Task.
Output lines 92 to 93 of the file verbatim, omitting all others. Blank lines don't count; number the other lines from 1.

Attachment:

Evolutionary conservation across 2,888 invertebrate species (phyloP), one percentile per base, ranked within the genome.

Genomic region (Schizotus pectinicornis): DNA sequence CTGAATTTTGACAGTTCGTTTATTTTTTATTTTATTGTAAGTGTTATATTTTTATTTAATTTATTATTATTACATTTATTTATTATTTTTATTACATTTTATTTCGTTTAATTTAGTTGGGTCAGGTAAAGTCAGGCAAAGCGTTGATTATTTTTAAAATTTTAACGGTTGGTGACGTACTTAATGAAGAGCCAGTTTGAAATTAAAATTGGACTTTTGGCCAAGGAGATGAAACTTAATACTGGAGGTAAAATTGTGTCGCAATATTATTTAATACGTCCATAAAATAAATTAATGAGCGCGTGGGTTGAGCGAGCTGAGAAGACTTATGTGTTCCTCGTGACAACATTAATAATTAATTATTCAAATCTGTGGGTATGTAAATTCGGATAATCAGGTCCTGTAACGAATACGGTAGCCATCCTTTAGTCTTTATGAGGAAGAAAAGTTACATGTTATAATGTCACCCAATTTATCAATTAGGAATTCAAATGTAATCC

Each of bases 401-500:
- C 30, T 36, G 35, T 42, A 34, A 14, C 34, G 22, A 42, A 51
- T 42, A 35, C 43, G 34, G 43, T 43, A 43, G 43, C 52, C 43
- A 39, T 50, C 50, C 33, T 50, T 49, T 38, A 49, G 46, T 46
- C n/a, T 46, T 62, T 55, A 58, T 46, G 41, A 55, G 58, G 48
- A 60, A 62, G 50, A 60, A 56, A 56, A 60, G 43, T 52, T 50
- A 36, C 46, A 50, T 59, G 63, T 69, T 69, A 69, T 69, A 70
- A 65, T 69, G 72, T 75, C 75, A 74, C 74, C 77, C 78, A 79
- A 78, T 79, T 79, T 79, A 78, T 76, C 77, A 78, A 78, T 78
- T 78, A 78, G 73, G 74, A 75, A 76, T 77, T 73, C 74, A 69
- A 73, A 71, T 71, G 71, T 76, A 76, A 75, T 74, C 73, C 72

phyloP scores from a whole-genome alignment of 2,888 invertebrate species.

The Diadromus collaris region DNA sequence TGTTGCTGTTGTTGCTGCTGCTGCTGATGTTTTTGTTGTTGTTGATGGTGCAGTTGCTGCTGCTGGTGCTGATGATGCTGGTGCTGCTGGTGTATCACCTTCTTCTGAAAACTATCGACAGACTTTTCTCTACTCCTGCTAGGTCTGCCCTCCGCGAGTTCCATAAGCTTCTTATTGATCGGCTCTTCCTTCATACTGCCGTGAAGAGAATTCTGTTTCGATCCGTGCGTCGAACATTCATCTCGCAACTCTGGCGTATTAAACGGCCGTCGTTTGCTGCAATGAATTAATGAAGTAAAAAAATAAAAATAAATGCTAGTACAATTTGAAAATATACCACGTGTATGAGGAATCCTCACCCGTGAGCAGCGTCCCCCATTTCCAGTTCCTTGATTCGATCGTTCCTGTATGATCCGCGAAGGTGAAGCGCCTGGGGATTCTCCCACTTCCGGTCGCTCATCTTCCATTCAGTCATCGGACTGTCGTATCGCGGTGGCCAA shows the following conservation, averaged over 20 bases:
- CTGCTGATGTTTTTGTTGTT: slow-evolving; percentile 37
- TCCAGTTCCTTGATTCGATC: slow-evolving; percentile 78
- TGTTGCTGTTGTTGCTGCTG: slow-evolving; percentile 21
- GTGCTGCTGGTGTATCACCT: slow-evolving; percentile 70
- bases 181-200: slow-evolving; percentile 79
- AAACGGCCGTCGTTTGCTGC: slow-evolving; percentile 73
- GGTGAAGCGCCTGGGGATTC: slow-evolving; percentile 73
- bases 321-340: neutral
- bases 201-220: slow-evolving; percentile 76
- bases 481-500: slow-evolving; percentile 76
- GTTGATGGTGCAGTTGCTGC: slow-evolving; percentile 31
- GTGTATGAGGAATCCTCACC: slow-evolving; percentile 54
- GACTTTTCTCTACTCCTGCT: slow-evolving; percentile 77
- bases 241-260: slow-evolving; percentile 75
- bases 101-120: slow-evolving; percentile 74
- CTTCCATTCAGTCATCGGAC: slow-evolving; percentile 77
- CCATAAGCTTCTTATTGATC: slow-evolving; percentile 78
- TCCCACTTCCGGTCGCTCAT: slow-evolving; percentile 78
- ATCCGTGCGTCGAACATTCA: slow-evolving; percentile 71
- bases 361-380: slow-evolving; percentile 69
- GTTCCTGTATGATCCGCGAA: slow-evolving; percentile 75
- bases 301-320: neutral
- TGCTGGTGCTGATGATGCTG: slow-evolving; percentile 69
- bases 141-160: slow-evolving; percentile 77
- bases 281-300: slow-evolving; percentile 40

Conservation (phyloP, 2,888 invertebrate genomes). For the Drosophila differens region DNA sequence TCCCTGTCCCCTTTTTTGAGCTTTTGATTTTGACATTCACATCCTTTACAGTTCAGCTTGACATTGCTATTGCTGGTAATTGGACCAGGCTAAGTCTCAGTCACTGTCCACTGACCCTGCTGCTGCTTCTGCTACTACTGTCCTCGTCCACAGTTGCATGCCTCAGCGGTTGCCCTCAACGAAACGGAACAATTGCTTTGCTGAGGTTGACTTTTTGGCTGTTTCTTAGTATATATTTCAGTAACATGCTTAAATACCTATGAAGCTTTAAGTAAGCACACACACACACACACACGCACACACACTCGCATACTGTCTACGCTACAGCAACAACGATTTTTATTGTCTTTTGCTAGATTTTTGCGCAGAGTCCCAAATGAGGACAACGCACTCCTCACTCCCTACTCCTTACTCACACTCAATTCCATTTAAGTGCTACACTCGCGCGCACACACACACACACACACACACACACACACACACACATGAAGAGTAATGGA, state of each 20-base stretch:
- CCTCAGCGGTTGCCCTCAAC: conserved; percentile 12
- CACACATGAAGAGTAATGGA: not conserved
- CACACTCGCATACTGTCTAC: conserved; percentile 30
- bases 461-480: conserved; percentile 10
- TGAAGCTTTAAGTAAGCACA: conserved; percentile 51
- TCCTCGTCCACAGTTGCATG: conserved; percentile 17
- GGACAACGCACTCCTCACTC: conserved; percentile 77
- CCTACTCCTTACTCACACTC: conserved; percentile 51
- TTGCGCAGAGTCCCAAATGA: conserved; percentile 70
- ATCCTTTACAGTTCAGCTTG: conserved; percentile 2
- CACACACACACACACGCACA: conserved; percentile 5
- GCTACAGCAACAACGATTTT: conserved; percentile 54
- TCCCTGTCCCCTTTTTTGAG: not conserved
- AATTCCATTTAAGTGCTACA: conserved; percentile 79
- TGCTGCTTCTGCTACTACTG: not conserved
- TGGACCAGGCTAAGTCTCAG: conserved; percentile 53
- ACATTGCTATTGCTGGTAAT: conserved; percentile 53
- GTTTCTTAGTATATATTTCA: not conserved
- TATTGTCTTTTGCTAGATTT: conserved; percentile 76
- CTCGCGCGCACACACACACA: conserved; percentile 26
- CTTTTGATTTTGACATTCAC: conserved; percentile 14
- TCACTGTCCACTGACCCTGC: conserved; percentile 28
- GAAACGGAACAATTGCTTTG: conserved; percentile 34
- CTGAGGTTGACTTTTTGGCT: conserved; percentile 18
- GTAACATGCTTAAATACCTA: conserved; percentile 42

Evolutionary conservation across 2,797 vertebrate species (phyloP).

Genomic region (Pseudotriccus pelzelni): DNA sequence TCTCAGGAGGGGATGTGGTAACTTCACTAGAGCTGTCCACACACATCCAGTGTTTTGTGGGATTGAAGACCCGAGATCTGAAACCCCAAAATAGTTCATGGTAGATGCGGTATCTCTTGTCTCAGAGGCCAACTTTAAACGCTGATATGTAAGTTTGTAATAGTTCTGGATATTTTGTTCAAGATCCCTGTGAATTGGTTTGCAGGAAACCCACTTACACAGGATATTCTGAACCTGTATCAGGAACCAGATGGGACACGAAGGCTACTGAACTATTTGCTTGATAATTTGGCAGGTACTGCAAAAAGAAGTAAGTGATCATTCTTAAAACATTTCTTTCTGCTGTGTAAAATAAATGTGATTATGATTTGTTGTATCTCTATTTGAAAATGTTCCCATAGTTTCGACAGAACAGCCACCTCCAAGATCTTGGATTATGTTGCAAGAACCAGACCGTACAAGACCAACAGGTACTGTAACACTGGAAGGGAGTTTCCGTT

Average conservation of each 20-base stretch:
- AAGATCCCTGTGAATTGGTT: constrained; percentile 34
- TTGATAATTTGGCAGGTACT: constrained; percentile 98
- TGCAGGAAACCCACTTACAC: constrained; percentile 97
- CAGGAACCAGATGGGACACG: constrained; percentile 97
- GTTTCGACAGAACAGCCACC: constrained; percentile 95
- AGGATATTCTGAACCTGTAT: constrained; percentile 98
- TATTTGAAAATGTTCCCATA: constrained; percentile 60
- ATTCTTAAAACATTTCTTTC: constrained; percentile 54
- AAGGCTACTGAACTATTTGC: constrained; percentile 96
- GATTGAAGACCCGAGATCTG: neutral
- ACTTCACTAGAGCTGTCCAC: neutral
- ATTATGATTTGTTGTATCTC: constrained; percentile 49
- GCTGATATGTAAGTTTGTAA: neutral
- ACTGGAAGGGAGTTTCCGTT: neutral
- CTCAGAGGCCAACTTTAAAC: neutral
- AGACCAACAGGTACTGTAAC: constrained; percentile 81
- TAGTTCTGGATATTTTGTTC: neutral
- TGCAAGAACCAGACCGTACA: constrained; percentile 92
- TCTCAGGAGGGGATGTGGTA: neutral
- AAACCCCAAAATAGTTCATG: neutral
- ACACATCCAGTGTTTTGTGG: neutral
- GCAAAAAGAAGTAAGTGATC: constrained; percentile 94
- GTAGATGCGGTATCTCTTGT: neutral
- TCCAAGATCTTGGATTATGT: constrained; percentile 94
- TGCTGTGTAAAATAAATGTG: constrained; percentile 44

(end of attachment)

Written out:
- GTAGATGCGGTATCTCTTGT: neutral
- TCCAAGATCTTGGATTATGT: constrained; percentile 94